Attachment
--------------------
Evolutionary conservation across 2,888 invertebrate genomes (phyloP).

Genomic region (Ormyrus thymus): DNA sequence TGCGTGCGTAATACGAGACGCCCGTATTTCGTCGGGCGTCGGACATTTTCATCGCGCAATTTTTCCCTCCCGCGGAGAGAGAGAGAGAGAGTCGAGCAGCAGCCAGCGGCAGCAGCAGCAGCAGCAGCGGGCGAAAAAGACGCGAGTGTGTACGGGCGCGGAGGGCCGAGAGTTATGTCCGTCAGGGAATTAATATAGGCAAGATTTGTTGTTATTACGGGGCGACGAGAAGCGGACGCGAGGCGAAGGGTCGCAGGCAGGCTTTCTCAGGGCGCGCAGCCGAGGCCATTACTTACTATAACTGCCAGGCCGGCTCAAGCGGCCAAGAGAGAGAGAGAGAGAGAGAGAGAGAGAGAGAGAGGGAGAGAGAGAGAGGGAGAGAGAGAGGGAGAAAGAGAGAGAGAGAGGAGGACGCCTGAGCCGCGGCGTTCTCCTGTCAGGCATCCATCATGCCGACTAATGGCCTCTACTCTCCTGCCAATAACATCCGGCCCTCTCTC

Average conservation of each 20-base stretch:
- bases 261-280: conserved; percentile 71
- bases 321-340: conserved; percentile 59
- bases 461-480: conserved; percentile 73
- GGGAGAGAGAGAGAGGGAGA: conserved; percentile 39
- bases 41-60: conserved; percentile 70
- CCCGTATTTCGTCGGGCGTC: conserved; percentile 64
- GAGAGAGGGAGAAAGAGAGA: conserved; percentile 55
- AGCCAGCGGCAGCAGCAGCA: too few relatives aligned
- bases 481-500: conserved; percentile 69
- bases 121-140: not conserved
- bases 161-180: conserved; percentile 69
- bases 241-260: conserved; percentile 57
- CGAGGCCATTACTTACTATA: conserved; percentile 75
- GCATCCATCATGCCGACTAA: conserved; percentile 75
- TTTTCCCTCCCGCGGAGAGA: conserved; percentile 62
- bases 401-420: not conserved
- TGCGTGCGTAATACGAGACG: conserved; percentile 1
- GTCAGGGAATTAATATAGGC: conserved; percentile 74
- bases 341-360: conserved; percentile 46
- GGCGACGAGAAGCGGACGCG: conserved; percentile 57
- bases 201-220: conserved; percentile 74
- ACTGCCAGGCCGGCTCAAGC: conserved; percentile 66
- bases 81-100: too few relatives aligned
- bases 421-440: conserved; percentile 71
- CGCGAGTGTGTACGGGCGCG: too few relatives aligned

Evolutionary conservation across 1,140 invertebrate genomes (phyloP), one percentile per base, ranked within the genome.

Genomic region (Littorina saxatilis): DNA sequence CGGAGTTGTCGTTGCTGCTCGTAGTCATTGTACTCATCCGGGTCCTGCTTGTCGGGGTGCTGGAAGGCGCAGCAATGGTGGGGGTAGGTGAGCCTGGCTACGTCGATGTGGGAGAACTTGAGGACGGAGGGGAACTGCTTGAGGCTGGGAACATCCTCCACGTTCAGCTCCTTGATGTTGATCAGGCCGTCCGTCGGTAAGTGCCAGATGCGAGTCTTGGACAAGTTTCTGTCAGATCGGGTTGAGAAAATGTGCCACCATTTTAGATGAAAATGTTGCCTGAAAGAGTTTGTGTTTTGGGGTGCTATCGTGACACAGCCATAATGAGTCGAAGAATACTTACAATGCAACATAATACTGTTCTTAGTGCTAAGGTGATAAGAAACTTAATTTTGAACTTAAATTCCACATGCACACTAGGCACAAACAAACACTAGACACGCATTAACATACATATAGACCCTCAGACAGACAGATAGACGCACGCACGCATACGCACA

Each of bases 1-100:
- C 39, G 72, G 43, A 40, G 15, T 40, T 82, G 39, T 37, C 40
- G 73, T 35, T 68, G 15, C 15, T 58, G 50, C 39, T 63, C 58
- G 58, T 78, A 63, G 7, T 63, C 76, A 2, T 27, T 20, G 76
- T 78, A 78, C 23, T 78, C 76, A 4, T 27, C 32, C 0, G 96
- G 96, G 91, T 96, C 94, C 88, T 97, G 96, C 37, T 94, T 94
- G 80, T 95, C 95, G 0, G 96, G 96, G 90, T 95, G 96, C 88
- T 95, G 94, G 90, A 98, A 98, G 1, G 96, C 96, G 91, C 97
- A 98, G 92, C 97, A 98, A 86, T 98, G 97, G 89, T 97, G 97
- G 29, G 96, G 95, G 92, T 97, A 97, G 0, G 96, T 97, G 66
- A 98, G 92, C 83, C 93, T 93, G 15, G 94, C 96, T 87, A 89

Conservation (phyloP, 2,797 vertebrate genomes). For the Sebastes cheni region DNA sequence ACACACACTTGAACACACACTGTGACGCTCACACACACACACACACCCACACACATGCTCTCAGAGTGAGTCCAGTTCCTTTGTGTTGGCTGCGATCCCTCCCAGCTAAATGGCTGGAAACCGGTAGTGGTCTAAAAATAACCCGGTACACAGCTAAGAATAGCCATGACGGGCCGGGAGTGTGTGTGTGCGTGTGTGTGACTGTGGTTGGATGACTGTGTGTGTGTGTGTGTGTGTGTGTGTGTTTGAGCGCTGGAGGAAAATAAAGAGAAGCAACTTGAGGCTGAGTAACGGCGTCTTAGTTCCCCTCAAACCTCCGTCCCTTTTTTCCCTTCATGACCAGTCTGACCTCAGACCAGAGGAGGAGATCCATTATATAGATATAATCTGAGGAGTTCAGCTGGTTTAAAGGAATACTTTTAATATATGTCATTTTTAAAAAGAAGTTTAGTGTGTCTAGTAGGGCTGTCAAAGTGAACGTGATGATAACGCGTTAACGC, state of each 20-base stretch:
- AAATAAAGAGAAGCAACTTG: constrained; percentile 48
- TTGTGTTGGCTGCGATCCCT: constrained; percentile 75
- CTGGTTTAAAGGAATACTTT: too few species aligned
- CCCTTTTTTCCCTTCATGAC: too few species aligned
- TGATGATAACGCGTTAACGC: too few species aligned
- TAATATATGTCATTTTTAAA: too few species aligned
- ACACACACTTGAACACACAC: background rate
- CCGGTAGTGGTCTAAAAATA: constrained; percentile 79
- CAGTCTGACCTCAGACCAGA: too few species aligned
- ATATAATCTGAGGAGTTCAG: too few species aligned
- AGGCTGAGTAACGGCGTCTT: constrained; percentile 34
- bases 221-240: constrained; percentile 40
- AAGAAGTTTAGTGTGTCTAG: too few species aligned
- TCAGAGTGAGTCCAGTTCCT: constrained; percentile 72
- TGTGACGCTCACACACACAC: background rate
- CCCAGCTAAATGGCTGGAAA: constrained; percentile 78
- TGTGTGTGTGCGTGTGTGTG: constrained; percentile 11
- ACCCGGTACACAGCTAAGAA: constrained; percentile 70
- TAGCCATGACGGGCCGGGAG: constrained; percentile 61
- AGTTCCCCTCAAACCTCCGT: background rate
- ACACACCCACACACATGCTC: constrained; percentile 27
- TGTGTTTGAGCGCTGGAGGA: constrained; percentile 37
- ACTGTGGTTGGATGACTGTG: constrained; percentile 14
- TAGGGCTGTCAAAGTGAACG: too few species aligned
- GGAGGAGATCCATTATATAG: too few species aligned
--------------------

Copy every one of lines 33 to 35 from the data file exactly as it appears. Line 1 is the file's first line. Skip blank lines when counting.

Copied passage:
- G 73, T 35, T 68, G 15, C 15, T 58, G 50, C 39, T 63, C 58
- G 58, T 78, A 63, G 7, T 63, C 76, A 2, T 27, T 20, G 76
- T 78, A 78, C 23, T 78, C 76, A 4, T 27, C 32, C 0, G 96